September 21st, 2012

Schnabel

Before the Opies there was Pepys

We all know that "Ring a Ring o' Roses" goes back to the Great Plague, right? Or rather, we all know it doesn't. It must be one of the most thoroughly exploded myths in existence, though I'm sure there's still a smithereen or two in circulation.

Too much myth busting can be a dispiriting experience, and lead to the assumption that all such stories are inventions; but surely this is a myth in itself. Did you know that the still more macabre game of "Light as a Feather, Stiff as Board", beloved of American slumber parties, goes back at least to that time? For witness whereof here is Mr Pepys on July 31st, 1665, reporting the observations of his friend Mr Brisband, who had lately been in France:

He saw four little girles, very young ones, all kneeling, each of them, upon one knee; and one begun the first line, whispering in the ear of the next, and the second to the third, and the third to the fourth, and she to the first. Then the first begun the second line, and so round quite through, and putting each one finger only to a boy that lay flat upon his back on the ground, as if he was dead; at the end of the words, they did with their four fingers raise this boy high as they could reach, and he [Mr. Brisband] being there, and wondering at it, as also being afeared to see it, for they would have had him to have bore a part in saying the words, in the roome of one of the little girles that was so young that they could hardly make her learn to repeat the words, did, for feare there might be some sleight used in it by the boy, or that the boy might be light, call the cook of the house, a very lusty fellow, as Sir G. Carteret's cook, who is very big, and they did raise him in just the same manner.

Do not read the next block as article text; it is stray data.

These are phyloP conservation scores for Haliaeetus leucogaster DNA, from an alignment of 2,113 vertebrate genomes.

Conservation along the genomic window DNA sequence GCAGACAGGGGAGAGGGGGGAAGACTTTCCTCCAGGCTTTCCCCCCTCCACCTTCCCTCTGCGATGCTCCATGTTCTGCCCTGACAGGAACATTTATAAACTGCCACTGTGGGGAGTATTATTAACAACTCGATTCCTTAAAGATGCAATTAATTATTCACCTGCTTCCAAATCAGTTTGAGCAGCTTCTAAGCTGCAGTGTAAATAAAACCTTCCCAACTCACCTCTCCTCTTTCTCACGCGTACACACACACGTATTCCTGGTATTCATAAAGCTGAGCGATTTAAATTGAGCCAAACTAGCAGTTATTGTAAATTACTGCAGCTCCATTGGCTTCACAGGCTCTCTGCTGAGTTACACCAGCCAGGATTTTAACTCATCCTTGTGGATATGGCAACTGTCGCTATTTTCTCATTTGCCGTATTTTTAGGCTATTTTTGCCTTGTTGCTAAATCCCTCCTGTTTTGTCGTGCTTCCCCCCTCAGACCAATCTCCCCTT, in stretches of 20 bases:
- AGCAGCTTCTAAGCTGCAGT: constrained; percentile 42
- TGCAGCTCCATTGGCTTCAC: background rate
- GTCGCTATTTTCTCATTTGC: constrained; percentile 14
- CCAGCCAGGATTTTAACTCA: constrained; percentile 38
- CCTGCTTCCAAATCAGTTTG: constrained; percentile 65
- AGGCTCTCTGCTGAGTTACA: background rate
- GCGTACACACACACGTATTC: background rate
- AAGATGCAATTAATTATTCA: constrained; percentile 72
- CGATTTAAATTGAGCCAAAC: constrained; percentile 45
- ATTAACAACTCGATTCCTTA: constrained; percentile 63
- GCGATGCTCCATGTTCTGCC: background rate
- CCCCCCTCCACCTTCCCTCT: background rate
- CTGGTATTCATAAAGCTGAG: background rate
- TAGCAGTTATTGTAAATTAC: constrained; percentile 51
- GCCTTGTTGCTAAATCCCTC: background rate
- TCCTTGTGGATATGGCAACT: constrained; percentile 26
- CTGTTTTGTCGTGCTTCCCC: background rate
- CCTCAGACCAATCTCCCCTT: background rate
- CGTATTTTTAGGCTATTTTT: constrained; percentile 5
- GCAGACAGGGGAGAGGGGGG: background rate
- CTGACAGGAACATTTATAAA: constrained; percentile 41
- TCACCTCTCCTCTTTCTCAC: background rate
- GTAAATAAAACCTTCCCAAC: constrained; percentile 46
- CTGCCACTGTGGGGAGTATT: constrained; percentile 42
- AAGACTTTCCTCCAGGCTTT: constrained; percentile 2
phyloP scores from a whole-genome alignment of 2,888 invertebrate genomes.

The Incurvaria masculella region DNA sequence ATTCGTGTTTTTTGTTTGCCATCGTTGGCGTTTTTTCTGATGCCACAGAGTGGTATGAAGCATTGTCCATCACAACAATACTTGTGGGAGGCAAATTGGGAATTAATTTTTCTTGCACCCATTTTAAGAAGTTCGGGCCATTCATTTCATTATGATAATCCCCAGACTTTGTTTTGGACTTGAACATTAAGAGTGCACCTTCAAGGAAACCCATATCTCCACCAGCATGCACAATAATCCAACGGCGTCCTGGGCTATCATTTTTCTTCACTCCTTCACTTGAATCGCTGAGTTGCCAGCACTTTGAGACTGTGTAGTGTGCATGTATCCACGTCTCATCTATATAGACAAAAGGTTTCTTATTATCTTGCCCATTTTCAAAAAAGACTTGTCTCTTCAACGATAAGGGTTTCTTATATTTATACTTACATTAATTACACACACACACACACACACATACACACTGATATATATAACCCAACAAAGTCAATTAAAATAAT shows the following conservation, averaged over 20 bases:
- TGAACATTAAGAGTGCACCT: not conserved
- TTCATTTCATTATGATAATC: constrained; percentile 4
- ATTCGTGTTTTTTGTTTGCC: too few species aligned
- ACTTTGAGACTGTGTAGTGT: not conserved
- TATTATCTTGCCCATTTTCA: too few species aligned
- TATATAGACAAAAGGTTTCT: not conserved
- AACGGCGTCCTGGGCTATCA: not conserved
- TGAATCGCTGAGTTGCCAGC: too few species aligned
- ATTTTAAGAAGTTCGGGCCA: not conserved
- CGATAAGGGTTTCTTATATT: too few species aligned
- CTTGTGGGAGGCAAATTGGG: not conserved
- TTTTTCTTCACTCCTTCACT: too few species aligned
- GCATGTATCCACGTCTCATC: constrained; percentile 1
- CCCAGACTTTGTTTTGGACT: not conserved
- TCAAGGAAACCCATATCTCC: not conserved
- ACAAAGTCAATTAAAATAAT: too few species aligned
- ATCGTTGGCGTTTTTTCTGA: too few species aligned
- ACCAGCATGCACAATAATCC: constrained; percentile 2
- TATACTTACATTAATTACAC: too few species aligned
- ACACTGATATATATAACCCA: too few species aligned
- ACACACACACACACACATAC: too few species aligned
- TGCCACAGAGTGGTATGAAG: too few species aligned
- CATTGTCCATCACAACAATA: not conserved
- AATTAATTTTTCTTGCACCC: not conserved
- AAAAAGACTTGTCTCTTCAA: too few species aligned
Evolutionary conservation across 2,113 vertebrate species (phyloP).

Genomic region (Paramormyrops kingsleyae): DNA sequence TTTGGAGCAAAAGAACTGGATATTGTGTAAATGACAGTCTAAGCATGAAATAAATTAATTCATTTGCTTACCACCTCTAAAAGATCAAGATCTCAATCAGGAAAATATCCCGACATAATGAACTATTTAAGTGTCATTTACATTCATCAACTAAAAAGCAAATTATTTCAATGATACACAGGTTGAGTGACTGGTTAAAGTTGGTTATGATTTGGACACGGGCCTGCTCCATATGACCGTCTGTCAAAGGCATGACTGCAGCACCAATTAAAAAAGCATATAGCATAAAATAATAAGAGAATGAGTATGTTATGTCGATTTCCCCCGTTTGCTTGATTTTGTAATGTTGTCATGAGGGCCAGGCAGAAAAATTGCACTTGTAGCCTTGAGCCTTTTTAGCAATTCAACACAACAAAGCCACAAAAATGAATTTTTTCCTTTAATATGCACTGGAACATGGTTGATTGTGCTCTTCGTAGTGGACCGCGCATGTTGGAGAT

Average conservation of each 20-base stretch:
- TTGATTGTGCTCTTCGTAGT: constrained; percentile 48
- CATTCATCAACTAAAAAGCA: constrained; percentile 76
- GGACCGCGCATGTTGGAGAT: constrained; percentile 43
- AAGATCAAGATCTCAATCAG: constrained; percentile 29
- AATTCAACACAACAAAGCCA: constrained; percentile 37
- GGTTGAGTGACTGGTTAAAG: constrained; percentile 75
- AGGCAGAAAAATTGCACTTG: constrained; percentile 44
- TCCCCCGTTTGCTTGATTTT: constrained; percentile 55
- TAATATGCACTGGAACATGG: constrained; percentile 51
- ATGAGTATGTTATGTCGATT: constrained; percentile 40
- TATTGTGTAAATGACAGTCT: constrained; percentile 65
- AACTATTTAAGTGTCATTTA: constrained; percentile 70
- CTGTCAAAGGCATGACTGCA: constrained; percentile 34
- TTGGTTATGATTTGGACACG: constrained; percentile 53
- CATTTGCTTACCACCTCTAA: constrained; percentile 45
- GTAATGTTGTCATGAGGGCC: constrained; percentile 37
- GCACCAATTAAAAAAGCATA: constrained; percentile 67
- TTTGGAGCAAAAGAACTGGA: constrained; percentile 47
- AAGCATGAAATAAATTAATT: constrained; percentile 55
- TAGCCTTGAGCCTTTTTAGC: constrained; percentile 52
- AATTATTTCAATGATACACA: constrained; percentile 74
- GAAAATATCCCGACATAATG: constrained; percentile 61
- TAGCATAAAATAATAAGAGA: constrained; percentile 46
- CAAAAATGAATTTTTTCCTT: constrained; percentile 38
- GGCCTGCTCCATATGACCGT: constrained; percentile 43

Pepys notes in the same entry that 1,700-1,800 had died of plague in London that week, and although Brisband's anecdote refers to French children it seems well suited to such a time. He also recorded the rhyme the girls were speaking:

Voyci un Corps mort,
Roy comme un Baston,
Froid comme Marbre,
Leger comme un esprit,
Levons te au nom de Jesus Christ.

Behold, a dead body,
Still as a stone,
Cold as marble,
Light as a spirit,
We lift you in the name of Jesus Christ.


I'm reminded of the old bedtime prayer to the Evangelists, which stations angels around the bed: "One to watch and one to pray/ And two to bear my soul away." But the genealogy of these matters is hard to trace.